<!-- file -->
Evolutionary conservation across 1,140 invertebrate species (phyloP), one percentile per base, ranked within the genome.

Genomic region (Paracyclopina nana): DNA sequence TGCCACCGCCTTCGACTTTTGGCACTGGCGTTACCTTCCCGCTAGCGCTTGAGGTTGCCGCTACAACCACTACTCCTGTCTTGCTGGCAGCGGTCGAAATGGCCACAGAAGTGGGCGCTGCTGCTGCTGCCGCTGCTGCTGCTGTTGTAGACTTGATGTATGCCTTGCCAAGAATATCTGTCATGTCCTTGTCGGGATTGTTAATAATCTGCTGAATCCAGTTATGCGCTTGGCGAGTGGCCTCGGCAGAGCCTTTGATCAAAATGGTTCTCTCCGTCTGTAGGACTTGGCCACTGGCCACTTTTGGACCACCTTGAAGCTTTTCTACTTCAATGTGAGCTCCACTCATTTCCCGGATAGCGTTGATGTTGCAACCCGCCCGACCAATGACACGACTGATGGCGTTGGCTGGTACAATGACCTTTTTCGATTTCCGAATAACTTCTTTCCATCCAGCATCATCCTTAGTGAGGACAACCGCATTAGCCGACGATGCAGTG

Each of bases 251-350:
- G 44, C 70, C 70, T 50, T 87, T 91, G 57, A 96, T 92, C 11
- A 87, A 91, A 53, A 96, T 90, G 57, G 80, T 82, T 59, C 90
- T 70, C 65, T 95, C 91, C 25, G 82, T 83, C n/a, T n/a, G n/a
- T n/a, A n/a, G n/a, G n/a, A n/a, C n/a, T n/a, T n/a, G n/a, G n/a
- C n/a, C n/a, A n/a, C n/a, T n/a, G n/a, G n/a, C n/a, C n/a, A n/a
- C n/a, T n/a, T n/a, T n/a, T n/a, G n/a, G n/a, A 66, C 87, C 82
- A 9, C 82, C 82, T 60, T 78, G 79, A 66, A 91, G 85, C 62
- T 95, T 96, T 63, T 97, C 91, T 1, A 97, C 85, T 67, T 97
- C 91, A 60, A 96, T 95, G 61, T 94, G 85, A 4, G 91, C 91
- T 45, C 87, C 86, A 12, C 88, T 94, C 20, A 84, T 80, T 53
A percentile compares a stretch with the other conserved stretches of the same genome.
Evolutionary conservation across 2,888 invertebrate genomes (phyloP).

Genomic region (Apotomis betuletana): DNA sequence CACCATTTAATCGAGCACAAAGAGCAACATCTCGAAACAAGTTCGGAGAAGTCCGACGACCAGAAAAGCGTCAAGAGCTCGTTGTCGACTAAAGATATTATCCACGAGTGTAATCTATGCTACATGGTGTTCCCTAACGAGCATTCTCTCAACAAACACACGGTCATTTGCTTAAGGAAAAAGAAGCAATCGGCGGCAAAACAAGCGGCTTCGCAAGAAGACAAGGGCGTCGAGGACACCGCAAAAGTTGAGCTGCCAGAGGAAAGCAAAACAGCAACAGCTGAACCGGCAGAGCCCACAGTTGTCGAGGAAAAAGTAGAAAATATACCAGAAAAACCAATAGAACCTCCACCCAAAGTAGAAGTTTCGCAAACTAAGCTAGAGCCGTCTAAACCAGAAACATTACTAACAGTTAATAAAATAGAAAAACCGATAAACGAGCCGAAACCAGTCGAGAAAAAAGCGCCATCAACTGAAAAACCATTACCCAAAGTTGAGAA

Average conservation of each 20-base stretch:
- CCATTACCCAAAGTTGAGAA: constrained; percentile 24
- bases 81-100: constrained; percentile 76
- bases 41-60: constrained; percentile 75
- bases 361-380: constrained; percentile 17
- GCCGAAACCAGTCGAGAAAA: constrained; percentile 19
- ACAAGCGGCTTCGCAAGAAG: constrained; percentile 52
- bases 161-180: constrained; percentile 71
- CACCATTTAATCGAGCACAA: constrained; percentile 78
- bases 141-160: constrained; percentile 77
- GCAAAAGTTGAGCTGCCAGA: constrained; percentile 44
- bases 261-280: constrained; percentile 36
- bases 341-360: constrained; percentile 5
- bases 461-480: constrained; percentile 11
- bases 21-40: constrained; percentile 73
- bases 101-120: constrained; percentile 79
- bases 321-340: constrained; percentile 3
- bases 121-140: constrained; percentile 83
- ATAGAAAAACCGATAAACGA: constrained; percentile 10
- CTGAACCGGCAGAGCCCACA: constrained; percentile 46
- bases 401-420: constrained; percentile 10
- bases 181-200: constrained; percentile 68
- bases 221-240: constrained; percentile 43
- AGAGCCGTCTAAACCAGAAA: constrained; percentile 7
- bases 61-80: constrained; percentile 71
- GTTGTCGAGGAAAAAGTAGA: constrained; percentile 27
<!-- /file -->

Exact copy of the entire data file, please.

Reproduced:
Evolutionary conservation across 1,140 invertebrate species (phyloP), one percentile per base, ranked within the genome.

Genomic region (Paracyclopina nana): DNA sequence TGCCACCGCCTTCGACTTTTGGCACTGGCGTTACCTTCCCGCTAGCGCTTGAGGTTGCCGCTACAACCACTACTCCTGTCTTGCTGGCAGCGGTCGAAATGGCCACAGAAGTGGGCGCTGCTGCTGCTGCCGCTGCTGCTGCTGTTGTAGACTTGATGTATGCCTTGCCAAGAATATCTGTCATGTCCTTGTCGGGATTGTTAATAATCTGCTGAATCCAGTTATGCGCTTGGCGAGTGGCCTCGGCAGAGCCTTTGATCAAAATGGTTCTCTCCGTCTGTAGGACTTGGCCACTGGCCACTTTTGGACCACCTTGAAGCTTTTCTACTTCAATGTGAGCTCCACTCATTTCCCGGATAGCGTTGATGTTGCAACCCGCCCGACCAATGACACGACTGATGGCGTTGGCTGGTACAATGACCTTTTTCGATTTCCGAATAACTTCTTTCCATCCAGCATCATCCTTAGTGAGGACAACCGCATTAGCCGACGATGCAGTG

Each of bases 251-350:
- G 44, C 70, C 70, T 50, T 87, T 91, G 57, A 96, T 92, C 11
- A 87, A 91, A 53, A 96, T 90, G 57, G 80, T 82, T 59, C 90
- T 70, C 65, T 95, C 91, C 25, G 82, T 83, C n/a, T n/a, G n/a
- T n/a, A n/a, G n/a, G n/a, A n/a, C n/a, T n/a, T n/a, G n/a, G n/a
- C n/a, C n/a, A n/a, C n/a, T n/a, G n/a, G n/a, C n/a, C n/a, A n/a
- C n/a, T n/a, T n/a, T n/a, T n/a, G n/a, G n/a, A 66, C 87, C 82
- A 9, C 82, C 82, T 60, T 78, G 79, A 66, A 91, G 85, C 62
- T 95, T 96, T 63, T 97, C 91, T 1, A 97, C 85, T 67, T 97
- C 91, A 60, A 96, T 95, G 61, T 94, G 85, A 4, G 91, C 91
- T 45, C 87, C 86, A 12, C 88, T 94, C 20, A 84, T 80, T 53
A percentile compares a stretch with the other conserved stretches of the same genome.
Evolutionary conservation across 2,888 invertebrate genomes (phyloP).

Genomic region (Apotomis betuletana): DNA sequence CACCATTTAATCGAGCACAAAGAGCAACATCTCGAAACAAGTTCGGAGAAGTCCGACGACCAGAAAAGCGTCAAGAGCTCGTTGTCGACTAAAGATATTATCCACGAGTGTAATCTATGCTACATGGTGTTCCCTAACGAGCATTCTCTCAACAAACACACGGTCATTTGCTTAAGGAAAAAGAAGCAATCGGCGGCAAAACAAGCGGCTTCGCAAGAAGACAAGGGCGTCGAGGACACCGCAAAAGTTGAGCTGCCAGAGGAAAGCAAAACAGCAACAGCTGAACCGGCAGAGCCCACAGTTGTCGAGGAAAAAGTAGAAAATATACCAGAAAAACCAATAGAACCTCCACCCAAAGTAGAAGTTTCGCAAACTAAGCTAGAGCCGTCTAAACCAGAAACATTACTAACAGTTAATAAAATAGAAAAACCGATAAACGAGCCGAAACCAGTCGAGAAAAAAGCGCCATCAACTGAAAAACCATTACCCAAAGTTGAGAA

Average conservation of each 20-base stretch:
- CCATTACCCAAAGTTGAGAA: constrained; percentile 24
- bases 81-100: constrained; percentile 76
- bases 41-60: constrained; percentile 75
- bases 361-380: constrained; percentile 17
- GCCGAAACCAGTCGAGAAAA: constrained; percentile 19
- ACAAGCGGCTTCGCAAGAAG: constrained; percentile 52
- bases 161-180: constrained; percentile 71
- CACCATTTAATCGAGCACAA: constrained; percentile 78
- bases 141-160: constrained; percentile 77
- GCAAAAGTTGAGCTGCCAGA: constrained; percentile 44
- bases 261-280: constrained; percentile 36
- bases 341-360: constrained; percentile 5
- bases 461-480: constrained; percentile 11
- bases 21-40: constrained; percentile 73
- bases 101-120: constrained; percentile 79
- bases 321-340: constrained; percentile 3
- bases 121-140: constrained; percentile 83
- ATAGAAAAACCGATAAACGA: constrained; percentile 10
- CTGAACCGGCAGAGCCCACA: constrained; percentile 46
- bases 401-420: constrained; percentile 10
- bases 181-200: constrained; percentile 68
- bases 221-240: constrained; percentile 43
- AGAGCCGTCTAAACCAGAAA: constrained; percentile 7
- bases 61-80: constrained; percentile 71
- GTTGTCGAGGAAAAAGTAGA: constrained; percentile 27